Multiple Simultaneous Inter pr etations of Ambiguous Sentences Peter Norvig Uni ve rsity of California Berk ele Intr oduction This paper is concerned with the problem of semantic and pragmatic inter - PDF document

Multiple Simultaneous Inter pr etations of Ambiguous Sentences Peter Norvig  Uni ve rsity of California Berk ele Intr oduction This paper is concerned with the problem of semantic and pragmatic inter
Multiple Simultaneous Inter pr etations of Ambiguous Sentences Peter Norvig  Uni ve rsity of California Berk ele Intr oduction This paper is concerned with the problem of semantic and pragmatic inter

Multiple Simultaneous Inter pr etations of Ambiguous Sentences Peter Norvig Uni ve rsity of California Berk ele Intr oduction This paper is concerned with the problem of semantic and pragmatic inter - Description

We s tart by of fering a simple yet commonly adopted interpretation strate gy Strategy 1 Apply syntactic rules to the sentence to deri ve a s et of parse trees Ne xt apply seman tic rules to the trees to get a set of logical formulae and discard an ID: 35383 Download Pdf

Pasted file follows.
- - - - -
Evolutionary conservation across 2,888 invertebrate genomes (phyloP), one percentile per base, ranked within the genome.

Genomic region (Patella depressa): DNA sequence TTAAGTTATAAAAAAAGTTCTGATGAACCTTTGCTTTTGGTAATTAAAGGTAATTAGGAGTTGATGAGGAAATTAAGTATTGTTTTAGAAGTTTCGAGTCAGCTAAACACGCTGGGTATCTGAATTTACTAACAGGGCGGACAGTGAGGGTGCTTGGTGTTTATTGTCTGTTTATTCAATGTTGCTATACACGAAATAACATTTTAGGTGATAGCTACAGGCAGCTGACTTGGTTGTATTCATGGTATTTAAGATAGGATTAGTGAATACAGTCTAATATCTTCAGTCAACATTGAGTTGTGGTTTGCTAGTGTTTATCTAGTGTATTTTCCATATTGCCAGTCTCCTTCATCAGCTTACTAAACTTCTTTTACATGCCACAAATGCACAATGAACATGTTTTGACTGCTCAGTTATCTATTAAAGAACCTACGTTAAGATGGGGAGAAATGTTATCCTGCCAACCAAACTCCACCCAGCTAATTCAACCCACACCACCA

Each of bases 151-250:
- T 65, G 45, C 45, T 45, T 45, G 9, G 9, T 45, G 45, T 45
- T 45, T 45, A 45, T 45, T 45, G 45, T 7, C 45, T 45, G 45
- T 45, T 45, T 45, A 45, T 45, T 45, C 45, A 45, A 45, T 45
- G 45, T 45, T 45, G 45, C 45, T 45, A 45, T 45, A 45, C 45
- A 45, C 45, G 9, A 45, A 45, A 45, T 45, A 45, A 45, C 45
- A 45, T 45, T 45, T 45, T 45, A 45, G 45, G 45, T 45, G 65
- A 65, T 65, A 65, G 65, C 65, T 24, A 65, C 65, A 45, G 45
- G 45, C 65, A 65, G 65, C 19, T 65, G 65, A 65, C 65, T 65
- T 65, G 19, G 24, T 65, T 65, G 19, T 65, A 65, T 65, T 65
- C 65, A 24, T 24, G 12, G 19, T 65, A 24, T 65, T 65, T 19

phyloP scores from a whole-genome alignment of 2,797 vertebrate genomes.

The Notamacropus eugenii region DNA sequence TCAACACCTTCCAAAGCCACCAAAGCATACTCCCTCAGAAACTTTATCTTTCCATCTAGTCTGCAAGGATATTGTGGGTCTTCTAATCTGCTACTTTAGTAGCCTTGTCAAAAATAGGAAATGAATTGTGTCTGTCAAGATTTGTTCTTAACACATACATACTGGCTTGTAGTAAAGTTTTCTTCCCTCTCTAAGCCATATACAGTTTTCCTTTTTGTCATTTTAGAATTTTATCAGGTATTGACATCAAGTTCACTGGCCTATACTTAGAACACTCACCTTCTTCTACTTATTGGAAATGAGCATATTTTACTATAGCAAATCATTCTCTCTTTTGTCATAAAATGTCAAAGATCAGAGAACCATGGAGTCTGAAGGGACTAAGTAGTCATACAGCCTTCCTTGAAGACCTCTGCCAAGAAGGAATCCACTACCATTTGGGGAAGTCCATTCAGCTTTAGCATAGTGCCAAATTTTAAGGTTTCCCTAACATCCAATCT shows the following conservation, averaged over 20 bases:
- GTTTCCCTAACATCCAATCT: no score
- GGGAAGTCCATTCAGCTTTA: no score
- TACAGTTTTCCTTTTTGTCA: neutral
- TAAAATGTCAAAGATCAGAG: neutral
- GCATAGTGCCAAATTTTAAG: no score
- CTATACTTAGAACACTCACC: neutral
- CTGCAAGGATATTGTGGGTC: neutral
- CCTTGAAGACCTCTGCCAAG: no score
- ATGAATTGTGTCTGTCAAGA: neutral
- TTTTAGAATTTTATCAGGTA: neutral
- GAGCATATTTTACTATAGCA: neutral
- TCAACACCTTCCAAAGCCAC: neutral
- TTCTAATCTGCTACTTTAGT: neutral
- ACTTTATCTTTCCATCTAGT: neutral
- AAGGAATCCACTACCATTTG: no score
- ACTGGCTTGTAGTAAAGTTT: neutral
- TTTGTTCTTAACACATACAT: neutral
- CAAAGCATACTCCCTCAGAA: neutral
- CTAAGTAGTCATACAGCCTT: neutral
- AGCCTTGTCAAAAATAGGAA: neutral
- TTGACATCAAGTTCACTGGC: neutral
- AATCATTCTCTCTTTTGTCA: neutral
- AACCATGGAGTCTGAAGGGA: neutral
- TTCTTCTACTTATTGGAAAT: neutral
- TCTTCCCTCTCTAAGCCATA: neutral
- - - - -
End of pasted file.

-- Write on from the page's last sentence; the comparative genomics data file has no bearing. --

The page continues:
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Multiple Simultaneous Interpretationsof Ambiguous SentencesPeter Norvig *UnieleyIntroductionThis paper is concerned with the problem of semantic and pragmatic interpretation of ambiguous sentences.We start by offering a simple yet commonly adopted interpretation strategy:Strategy 1:Apply syntactic rules to the sentence to derive a set of parse trees.Next apply seman-tic rules to the trees to get a set of logical formulae, and discard anDo apragmatic interpretation of each formula, and give a score to each possibility based on consistencyor likelihood in the gixt. Finallyhoose the interpretation with the highest score.In this framexicon, grammarnd semantic and pragmatic interpretation rules determine a map-ping between sentences and meanings.xactly one interpretation is unambiguous, one withno interpretation is anomalous, and one with multiple interpretations is ambiguous.To enumerate the pos-sible parses and logical forms of a sentence is the proper job of a linguist; to then choose from the possibili-ties the one ``correct'r`eaning of an utterance is an eIntelligence.One major problem with Strategy 1 is that it ignores the difference between sentences that seem trulyambiguous to the listenernd those that are only found to be ambiguous after careful analysis by the lin-guist. For example, each of the following is technically ambiguous (withcould signal the instrument oraccompanier case, andportcould be a harbor or the left side of a ship), but only the third would be seen asambiguous in a neutral context.(1) I saoman with long blond hair.(2) I drank a glass of port.Zadeh (personal communication) has suggested that ambiguity is a matter of degree. Heassumes eachinterpretation has a likelihood score attached to it.entence with a large gap between the highest andsecond ranked interpretation has loed interpretations has highambiguity; and in general the degree of ambiguity is inrsely proportional to the sharpness of the drop-offin ranking.So, in (1) and (2) abogree of ambiguity is beloome threshold, and thus is notnoticed. In(3), on the other hand, there are twed interpretations, and the ambiguity is per-ceissuch. Manesearchers, from Hockett (1954) to Jackendof1987), have suggested that the inter-pretation of sentences lik3) behaer cube or theaces or duck/rabbit illusion.In other words, it is possible to shift back and forth between alternateinterpretations, but it is not possible to perceive both at once.This leads us to Strategy 2:Strategy 2:Do syntactic, semantic, and pragmatic interpretation as in Strategy 1.Retain only thehighest-ranking interpretation(s), according to some threshold function.If there is more than oneinterpretation remaining, alternate between them.roblem with Strategy 2 is that it assumes all possible interpretations will be considered and ranked.Hower, mentences have a ply large or inŚnite number of interpretations.Consider the fol-lowing:(4) He seems older nohecan refer to one of senowcan refer to one of an inŚnite number of timepoints. Thus,while syntax and semantics may be producing discrete lists of possibilities, it seems thatpragmatic interpretation must operate by proposing likely interpretations, rather than enumerating all possi-bilities and then choosing among them.Hobbs (1983) has argued that enumeration should be minimizedhe author has been sponsored by the Defense Advanced Research Projects AgencNo. 4871, monitored by Space and Naare Systems Command under Contract N00039-84-C-0089. ev ensyntactic and semantic analysis.Accepting that intuition, we get Strategy 3, which is similar to theapproachs used by seral recent authors, including Hobbs (1987), Stallard (1987), and Charniak (unpub-lished).Strategy 3:Do lexical, syntactic and semantic analysis to produce one (or occasionally more)neutral representation of the input, which can contain ambiguous and vague predications.Prag-matics then attempts to `solve' for the ambiguous predications and some of the vague ones.Solu-tions are generated in a roughly best-Śrst mannerge drop-ofnthe rankingof solutions, we stop and the Śnal interpretation alternates between the high ranking one(s).This might represent an efŚcient interpretation mechanism, but it doesn'mechanism particularly well.Sentences likve only one good pragmatic interpretation, whichuld be found easily by Strategy 3.But (5-9) are notoriously hard for humans to get right without at leastonscious sense of having to back up and re-parse the sentence.(5) The horse raced past the barn fell..(7) The rabbi was hit on the temple.(8) The landlord painted all the walls with cracks.(9) Ross was told what to do by the rigies likodor'terms of general syntactic preference principles, which appeal to performance issues such as limits on aable memory space.Schubert (1984, 1986) and Kurtzman (1984) argue convincingly that no simple syn-tactic preference will do.Rathergy 4:Strategy 4:Do lexical, syntactic, and semantic analysis on a word-by-word basis, identifyingpoints of ambiguity along the wayvidence to rank alternatis. Evi-dence for a particular choice can include lexical frequencreferences, pragmatic associations,and other factors outside of the simple logical form.(and its alternatiiscarded) before the parse is complete, if its score remains sufŚciently abothe alternatiŚcient amount of time.In addition, if at anoint there are more than amaximum numbern(nwest ranking alternatificlose to others.At the end, alternate between the highest ranking interpretations, as before.Mutually Compatible Interpretations and ConnotationsConsider the following quote from Richard Parsons, of the American Fur Industry Inc., on their neer-tising sloganFur is for Life:It has a good sound, a good connotation.s, they're a good product.s, furs support wildlife conservation.rsons (although not a professional linguist) is making a claim about language use: that the proper orintended meaning of a phrase can be a combination of a number of interpretations and connotations.gies 2-4 assume that the reader etaser-cube-likealternation between interpretations.But Parsons is saying that his sloganFur is for Lifeis different. Theslogan seems to have two primary interpretations, (10) and (11) below. But it also has importantconnota-tions,listed as (12-14), as well as another interpretation, (15), that Parsons presumably wants the public toignore.(10) Fur lasts a lifetime.ation.(12) Fur wearers are li.(13) The recipient of a fur may become indebted to the gi(14) Life is a good thing; hence fur is a good thing. (15) FurAlthough we would not be likely to say that an12-14) are good candidates for the Śnal interpretation,it seems that the intended effect of the slogan is for the reader to entertain some or all of these simultane-ouslyhile this is a radical departure from the Hockett/Jackendoff/Necker theory of `one interpretation attappears to be quite common in poetryertising (see Burli-Storz, 1980).The facts are admittedly slippery; I am suggesting that alternative parses can sometimes be combinedinto one interpretation, but it is hard to distinguish between distinct parses that have been combinedtogethernd a vague interpretation that has seral possible entailments.Also, it is notoriously hard tointrospect about the phenomenology of these cases.Perhaps the following example, from the last line ofGerard ManleGod'will be more compelling:(16) Becausethe Holy Ghost oarm breast and with ah! bright wings.The wordbroodsis lexically ambiguous between `to sit on eggs to hatch them' and `to think long anddeeply or resentfully.' This is clearly not a case of vagueness. Yet it seems that the most natural interpreta-tion is of a bird-likgg-likorld (or world-likand waiting for it to come to fruition.This interpretation clearly ines no Necker-likbetween senses forbroods;rathertinv oes a simultaneous synthesis of twNote that not just anay; if the world were Ťat, or if eggs werecubical, the combined image would not work. Itispermissible to combine the images erld is quite a bit larger and composed of different material than the agg, and eprototypical image of God does not include wings.Poetryertising, seems to sanction this superimposition of distinct parses.To support thisclaim, I opened a poetry anthology at random, Śnding the opening line of to Dylan Thomas' poemIn theBeginning:In the beginning was the three-pointed starstes clearhe three-pointed star should be taken as referring to a stellar body in primordial space, to the light in God'-mative speech act ``Let there be light,'' the star of Bethlehem, and to the Holy Trinityseem to be a clear feeling of shifting between these referents; rather theously.Lakofnd Turner (1988) cite, but do not fully analyize, another Dylan Thomas poem,Do not gontle into that good night:(17) Donot go gentle into that good night,Old age should burn and rave alose of day;Rage, rage against the dying of the light.Understanding this passage requires knowledge of at least six metaphors for life and death.While thesemetaphors offer conŤicting views on the nature of death, there is no feeling of having to switch betweenthem in understanding the poem; theve ance. Inct, metaphors (18-23) are all used in theinterpretation of the six wordsgo gentle into that good nightgointoforgood nightnightordnightis being used simultaneously as a time, a destina-tion, a containerersaryer-lik.(18) Life is a journeersary.(20) Life is `here'; death is a another world.(21) Death is sleep.urns out.At this point let us try to modify Strategy 4 to account for these nendings. Thereare twwe can treat the combination of twnd try to shoow ian be sanc-tioned, or we can treat it as the neasic interpretation mechanism, and try to shoow ian be con- strained.Strategy 5a: The Conserve Simultaneity Strategy:Ammend Strategy 5 to alloneous amalgam of twrmed interpretations, but only when sanctioned bysome as-yet-unspeciŚed factors, and only when the result is a coherent combination of the two.Strategy 5b: The Radical Simultaneity Strategy:Alwaystry to combine top-ranking interpreta-tions into one image.When a coherent combination is impossible, alternate between interpreta-tions as in Strategy 5.To try to choose between the two, we will Śrst consider Strategy 5b, as it is applied to sentence (24), and itsinterpretation, the disjunction (24'):(24) The chicken is ready to eat.(24') chicken(x) & ready(x,e) & eating(e) & (agent(e,x) | patient(e,x))Using Strategy 5b, we could combine the twtion, yielding `the chicken is ready to eat the chicken.his is by no means a normal interpretation of (24),so we have aument against 6bev er, that argument only goes through if the proposed logical form(24') is accurate.Suppose we use the following logical form instead:chicken(x) & ready(x,e) & eating(e) &((agent(e,x) & aliyard) & patient(e,seed) & ...) |(patient(e,x) & not aliThen we have two interpretations that cannot be combined coherentlygy 5b nor 5a.Thus, we see that for 5b to be feasible, we need to insist on full frame-likplete with default assumptions.We need a rich set of defaults to rule out unwanted uniŚcation of the twointerpretations, eant to allorriding some of the defaults, as in ``Thechicken on the table is ready to eat her asparagus.'' Now lry an example that does not bring as muchbackground knowledge into play:(25) She opened the door with a k.The ambiguity is betweenwith a kseems to be nothing to stop 5b from accepting both interpretations for the phrase, whereas we knohat ifthis were the intended meaning, one would have tse something likwing:(26) She opened the door with the key that was in/near it.Thus, Strategy 5b as it stands is rejected.To eluate Strategy 5a, we need to desanctioningombined interpretation, which we will address in the next section.Consider the following advertisement for Flintstones brand Vitamins:(27) Wwing.The coordinateand growingcan attach to eitherareorten million strongve ithat the individual children are growing, or that the number of children is increasing.Most informants rec-ognize both alternatiut report an ability to fuse the twvidual child in an expanding group is growing. (Hower, nne interpretedstrongas possibly modifyingkids,perhaps because of the idiomatic nature of the phraseten million strong.) Myanalysis of this exampleis that the listener arritthe twgy 4, and in the process oftrying to choose between them, realizes that both were intended interpretations, and successfully superim-poses the twoiIn short, (27) is a kind of pun.In a regular pun, the main point of the utterance is that the speaker hasbeen cler, producing twecondary point is one of the meanings (and, for agood pun, both of the meanings taken separately).But in (27) we have a special kind of pun, where thepoint is that both meanings are to be taken simultaneouslyxample comes from another ad, for Michelin tires:(28) Because you've got a lot riding on your tires.Here the ambiguous phrasegot a lot riding onis ambiguous between `much depends on your tires' and`much rides in the car which is on the tires,ith the resulting combined interpretation `your family'while in the car depends on the tires.ere again the reader must recognize the `pun,effect of combining the twnterpretations, but here there is an added hitch: it is the combination of the twointerpretations that resolves the phraseto `your family'; neither of the twpoint to this interpretation singlyLet us compare these puns to the following example from Freud (1916):(29) I met Baron Rothschild, and he treated me quite as his equal­quite famillionairely.This is funny, Freud claims, because of the unexpected ease of combiningfamiliarlywithmillionaireto cre-ate a neamiliarly as is possible for a millionaire.amili ¨ar + Millionmilion ¨ar.) Freud also presents the standard deŚnition of joking as the ability to Śnd hidden similaritiesbetween dissimilar things.This is amended to alloor the discoferences, or just ``to bind into aunityith surprising rapidityev eral ideas which are in fact alien to one anothernother words, thecombination of disparate ambiguous interpretations is an unusual eut one that we have acapacity for.emaining problem is to explain why, while others are not.Whyis it that, to my ears at least,the rabbi was hit on the templeis funny, wthe plumber lit his pipeismerely confusing?Freud claims that the laughter response is illicited by the release of suppressed violentor sexual thoughts.That explains, perhaps, whwing is a fairly good joke, while other lexical andstructural ambiguities in this paper are not:(30) She criticized his apartment, so he knocked her Ťat.Minsk1980) recasts Freud'otions into the terminology of mental agents acting as censors to violent orsexual thoughts.In Minsky'erms, certain mental agents are good at combining ambiguous interpreta-tions, but other agents notice that this is not the normal mode of operation, and act to censor them.Thelaughter response serves to `shakp' the mind, get it back on track, and post a warning to athoughts. Presumablyhe simultaneous combinations that sneak by uncensored are ones that do not repre-sent `dangerous' modes of thought.pretation in `Normal' LanguageThere are also cases of combined simultaneous interpretation which don'nv ooetic license or puns.Consider the use ofbookin (31).Bookis polysemous between a physical object, a string of words, and anabstract plot or sequence of situations.The use ofbeautifully boundrefers to the physical object,one newidearefers to the abstract content, and50,000 wordsrefers to a particular (abstract) instantiation of the con-tent. (Ifthe book were reprinted in paperback it would still have the same number of words, whereas if itwere translated into another language, it would have a dferent number of words, but the same number ofideas.) Allthree polysemous interpretations ofbookare used simultaneously.(31) This book, although beautifully bound, contains only one neords.(32) He is the author of oIt can'etbookis a single sense implying all these aspects, because in (32),bookmust refer only to the`plot or sequence of ideas' sense.One could not felicitously use (32) to describe someone who had writteningle book which has had a hundred copies printed, or a single book which was translated by others intoundred languages.Len Talmy (1977) provides a good example of image combination in non-ambiguous language.In(33), the single interpretation is `she tra,her path displaying a topology similar to a leaf wafting through air.' (33) forces the reader to combine theimage of a woman walking through a party with the image of a leaf wafting through the air (or somethingsimilar) to arrive ahe result.xplains just what properties of the verb are maintained, and which are taken from the complements.(33) She wafted through the party.Image combination is more obvious in the case of metaphors and cliches where the deriremohan the surface form.Compare (34), which is a consistent use of metaphorSentence(35) provides a topological clash that cannot easily be resolved into a single interpretation, emeaning of the tw(34) I've ays been 100% behind my husband, pushing him on as best I can.(35) I've ays been at my husband'(36) TheSentence (36), taken from a newspaper article on real estate prices, is an example of a mixed metaphor withrying effectibe striving to get out of a rat-hole, not out from under it.ConclusionIn this paper I have inv eated segies for pragmatic interpretation, and have presented a newstrategy which (1) accounts for the little-mentioned phenomenon of a simultaneous combination of ambigu-ous interpretations, (2) is not inconsistent with experimentally deriuses a combination mechanism that is needed for non-ambiguous language as well.yBurli-Storz, Claudia,Deliberate Ambiguity in Advertising,Bern, 1980.Frazieryn and Janet Dean Fodorgnition,6(4), December 1978, 291-325.Freud, Sigmund,nd Their Relation to the Unconscious,y, 1960, Nor-ton, NYHobbs, Jerry'oceedings of the Second West Coast Conference on Formal Lin-guitics,Stanford Uni,1983.Hobbs, Jerryaul Martin, ``Local pragmatics,oceedings of the International Joint Conference onArtiŚcial Intelligence,1987.Hockett, Charles F., ``Two models of grammatical description,'' Word, 1954, 386-399.Jackendoff, Ray,Consiousness and the Computational Mind,MIT Press, 1987.Kimball, John, ``Seace parsing in natural language,gnition,2(1), 1973, 15-47.rtzman, Hord S., `xperimental study'ingLakoff, George, and Mark Turner,Morto appearMinsky, Marvin, ``Jokes and the logic of the cognitive uAI memo No.603,MIT AI Lab,1980.Schubert, Lenhart K., ``On parsing preferences,oceedings of Coling84,Stanford, CA, July 1984.Schubert, Lenhart K., `re there preference trade-offs in Attachment Decisions?,'' Proceedings of AAAI,1986, 601-605.Stallard, David, ``The logical analysis of lexical ambiguity5th Annual Meeting of the ACL, 1987,179-185.eonard, ``Rubber-sheet cognition in language,go Linguistics Society,13